Understanding Instructional Practice Inventory Days

Teachers bounce back and forth from classroom to classroom on IPI observation days.

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Understanding Instructional Practice Inventory Days

Freshmen Dylan Comes and Daniel Freund work on math during study hall. Student interaction in higher-order thinking rates a five on the student-engagement scale.

Freshmen Dylan Comes and Daniel Freund work on math during study hall. Student interaction in higher-order thinking rates a five on the student-engagement scale.

Addi Schmitt

Freshmen Dylan Comes and Daniel Freund work on math during study hall. Student interaction in higher-order thinking rates a five on the student-engagement scale.

Addi Schmitt

Addi Schmitt

Freshmen Dylan Comes and Daniel Freund work on math during study hall. Student interaction in higher-order thinking rates a five on the student-engagement scale.

Addi Schmitt, Staff Writer

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Every quarter, teachers from across the district arrive at AHS and pop in and out of classrooms, counting students and asking questions about the assignments. Most students have learned to ignore this, but some wonder what is going on.

Instructional Practice Inventory (IPI) is the process used to get an understanding of student engagement. Overall, this is a quick snapshot to get an idea of how many students are actually locked in on what’s happening during classes. IPI is not designed to evaluate teachers, it is strictly for the students. However, when teachers are collecting data, it can be a distraction and more students can become disengaged. This process has been used in the Atlantic Community School District for two years now.  

The IPI process comes with a grading scale, one to six. Teachers who are collecting data categorize each classroom. The first step is overviewing the entire classroom and determining if it is a higher or lower-ordered environment. The next thing determined is student engagement based off of the grading scale. A student who is completely disengaged–sleeping, or on their phone–yields a one rating. If a class is being lead in a lecture-style of learning, then the grade is four. Finally, one-on-one interactions boast the highest ranking. Everything else falls in between.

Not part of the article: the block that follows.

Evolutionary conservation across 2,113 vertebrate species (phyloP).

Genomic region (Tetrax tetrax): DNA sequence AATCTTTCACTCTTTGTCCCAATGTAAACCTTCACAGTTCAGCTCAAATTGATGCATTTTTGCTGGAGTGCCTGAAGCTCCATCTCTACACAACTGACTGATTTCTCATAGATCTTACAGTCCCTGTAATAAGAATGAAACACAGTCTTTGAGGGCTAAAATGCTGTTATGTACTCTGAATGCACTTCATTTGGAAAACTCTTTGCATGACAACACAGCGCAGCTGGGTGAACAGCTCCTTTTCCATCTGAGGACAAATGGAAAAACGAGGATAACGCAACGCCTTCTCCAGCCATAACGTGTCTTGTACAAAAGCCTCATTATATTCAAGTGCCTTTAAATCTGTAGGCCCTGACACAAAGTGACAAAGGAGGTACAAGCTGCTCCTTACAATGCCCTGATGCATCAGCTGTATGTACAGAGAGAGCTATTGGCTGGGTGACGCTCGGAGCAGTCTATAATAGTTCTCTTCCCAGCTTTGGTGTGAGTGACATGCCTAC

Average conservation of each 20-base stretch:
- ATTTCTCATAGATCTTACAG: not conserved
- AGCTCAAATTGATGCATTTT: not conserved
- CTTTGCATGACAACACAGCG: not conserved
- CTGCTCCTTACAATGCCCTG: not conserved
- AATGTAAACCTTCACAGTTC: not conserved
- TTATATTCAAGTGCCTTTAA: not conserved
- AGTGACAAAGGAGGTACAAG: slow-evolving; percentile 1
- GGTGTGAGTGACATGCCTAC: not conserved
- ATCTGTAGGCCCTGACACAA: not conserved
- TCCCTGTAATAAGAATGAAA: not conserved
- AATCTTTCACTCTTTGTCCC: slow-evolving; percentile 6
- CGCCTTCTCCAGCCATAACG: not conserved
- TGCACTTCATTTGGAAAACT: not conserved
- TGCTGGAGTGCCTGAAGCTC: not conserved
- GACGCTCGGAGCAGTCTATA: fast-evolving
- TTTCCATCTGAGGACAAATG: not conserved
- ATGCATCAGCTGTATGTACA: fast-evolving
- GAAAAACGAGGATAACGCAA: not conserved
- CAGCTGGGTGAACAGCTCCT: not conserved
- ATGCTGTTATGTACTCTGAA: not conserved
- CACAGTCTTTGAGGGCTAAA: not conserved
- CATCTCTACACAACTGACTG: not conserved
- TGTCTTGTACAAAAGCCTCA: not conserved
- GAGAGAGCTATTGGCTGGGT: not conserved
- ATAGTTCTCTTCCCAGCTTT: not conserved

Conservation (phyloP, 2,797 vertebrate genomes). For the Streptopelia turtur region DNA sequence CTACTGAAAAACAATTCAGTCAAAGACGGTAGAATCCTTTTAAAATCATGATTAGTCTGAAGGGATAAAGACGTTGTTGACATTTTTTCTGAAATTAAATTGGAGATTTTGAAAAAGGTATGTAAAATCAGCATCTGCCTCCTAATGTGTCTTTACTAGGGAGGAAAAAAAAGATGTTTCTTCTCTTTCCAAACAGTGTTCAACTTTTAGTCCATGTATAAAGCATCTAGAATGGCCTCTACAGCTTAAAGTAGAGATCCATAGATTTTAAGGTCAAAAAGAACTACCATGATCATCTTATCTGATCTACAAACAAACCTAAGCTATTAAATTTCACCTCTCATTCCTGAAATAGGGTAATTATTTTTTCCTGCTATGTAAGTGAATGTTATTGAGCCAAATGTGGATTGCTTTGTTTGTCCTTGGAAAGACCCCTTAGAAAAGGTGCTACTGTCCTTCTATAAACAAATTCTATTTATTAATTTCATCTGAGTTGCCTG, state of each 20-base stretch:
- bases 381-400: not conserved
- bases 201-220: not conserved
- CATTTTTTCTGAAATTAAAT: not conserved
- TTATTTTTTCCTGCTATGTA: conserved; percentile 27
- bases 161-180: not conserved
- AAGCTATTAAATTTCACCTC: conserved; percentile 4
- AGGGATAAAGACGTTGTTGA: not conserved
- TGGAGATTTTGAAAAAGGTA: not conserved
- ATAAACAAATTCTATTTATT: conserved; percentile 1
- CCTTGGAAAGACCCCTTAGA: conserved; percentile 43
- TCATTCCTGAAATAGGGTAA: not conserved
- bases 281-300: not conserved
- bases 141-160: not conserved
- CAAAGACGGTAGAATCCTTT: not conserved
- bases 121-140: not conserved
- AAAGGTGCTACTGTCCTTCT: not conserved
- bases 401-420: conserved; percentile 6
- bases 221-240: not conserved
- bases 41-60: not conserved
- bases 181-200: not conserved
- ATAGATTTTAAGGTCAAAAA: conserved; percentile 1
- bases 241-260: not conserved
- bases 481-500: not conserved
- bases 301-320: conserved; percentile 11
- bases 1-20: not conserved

Not just anybody can be a data collector. The Atlantic Community School District has a team of trained teachers who have completed an eight-hour course and passed the test that followed. There are two people from each school building that collect data, and Amber Moore also rotates through each of the buildings.  

Lisa Sonntag is a data collector. She uses the IPI process to her advantage in her classroom. “I love getting new ideas to bring to my classroom after collecting data in other classes,” Sonntag said. During a lecture-lead class, Sonntag tries to incorporate as much student physical engagement as possible. She wants students focused even if they choose not to be. After collecting data, she noticed, “Student engagement is higher when kids are up and moving. Students also tend to be off task more when there is a sub.” When Sonntag collects data, she “enjoys seeing what students are doing in other classes because I don’t get to see that very often.” 

There are many strategies for everyone that help them stay focused. Freshman Jackson McLaren and junior Cameryn Pitzer said “quiet environments” help them stay focused. Sophomore Eleanor Greving said she pays the most attention “when we are playing games related to the content.” Senior Corbin Logemann feels most engaged “when the learning is something that interests me.” The IPI process helps teachers understand what activities and styles of learning hold students’ focus.

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